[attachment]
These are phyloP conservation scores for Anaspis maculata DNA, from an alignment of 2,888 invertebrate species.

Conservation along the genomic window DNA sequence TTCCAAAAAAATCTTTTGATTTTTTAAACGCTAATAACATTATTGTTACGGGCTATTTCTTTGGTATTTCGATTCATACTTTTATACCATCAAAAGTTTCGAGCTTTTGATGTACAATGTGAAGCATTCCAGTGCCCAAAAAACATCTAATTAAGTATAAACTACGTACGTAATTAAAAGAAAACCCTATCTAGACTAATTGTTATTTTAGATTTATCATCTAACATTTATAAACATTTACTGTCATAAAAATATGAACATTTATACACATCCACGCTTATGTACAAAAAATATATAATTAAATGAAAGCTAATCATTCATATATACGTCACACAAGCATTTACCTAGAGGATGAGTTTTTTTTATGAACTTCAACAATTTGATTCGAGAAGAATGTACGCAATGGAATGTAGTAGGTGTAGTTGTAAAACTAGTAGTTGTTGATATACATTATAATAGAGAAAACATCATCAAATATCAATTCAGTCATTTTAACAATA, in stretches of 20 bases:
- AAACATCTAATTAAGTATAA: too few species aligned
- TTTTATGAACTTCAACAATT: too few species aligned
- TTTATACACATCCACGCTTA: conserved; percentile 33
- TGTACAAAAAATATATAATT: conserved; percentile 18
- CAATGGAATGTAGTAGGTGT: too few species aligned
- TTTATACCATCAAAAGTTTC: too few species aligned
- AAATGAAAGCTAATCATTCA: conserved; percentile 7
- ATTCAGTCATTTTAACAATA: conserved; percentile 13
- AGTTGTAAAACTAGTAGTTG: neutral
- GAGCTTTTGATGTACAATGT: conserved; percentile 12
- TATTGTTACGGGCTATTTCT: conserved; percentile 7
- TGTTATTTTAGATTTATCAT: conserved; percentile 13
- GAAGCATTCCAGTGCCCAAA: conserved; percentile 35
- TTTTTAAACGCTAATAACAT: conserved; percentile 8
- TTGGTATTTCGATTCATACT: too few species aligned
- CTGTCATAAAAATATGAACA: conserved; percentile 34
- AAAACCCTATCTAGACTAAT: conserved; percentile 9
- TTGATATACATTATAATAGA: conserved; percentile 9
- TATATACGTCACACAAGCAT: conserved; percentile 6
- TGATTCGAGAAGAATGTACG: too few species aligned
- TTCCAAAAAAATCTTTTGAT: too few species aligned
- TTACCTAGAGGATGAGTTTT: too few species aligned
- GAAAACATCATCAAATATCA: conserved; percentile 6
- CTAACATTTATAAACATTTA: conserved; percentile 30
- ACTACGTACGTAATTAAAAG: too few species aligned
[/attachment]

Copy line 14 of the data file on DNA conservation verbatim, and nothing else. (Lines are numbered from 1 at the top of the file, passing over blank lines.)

- TGTTATTTTAGATTTATCAT: conserved; percentile 13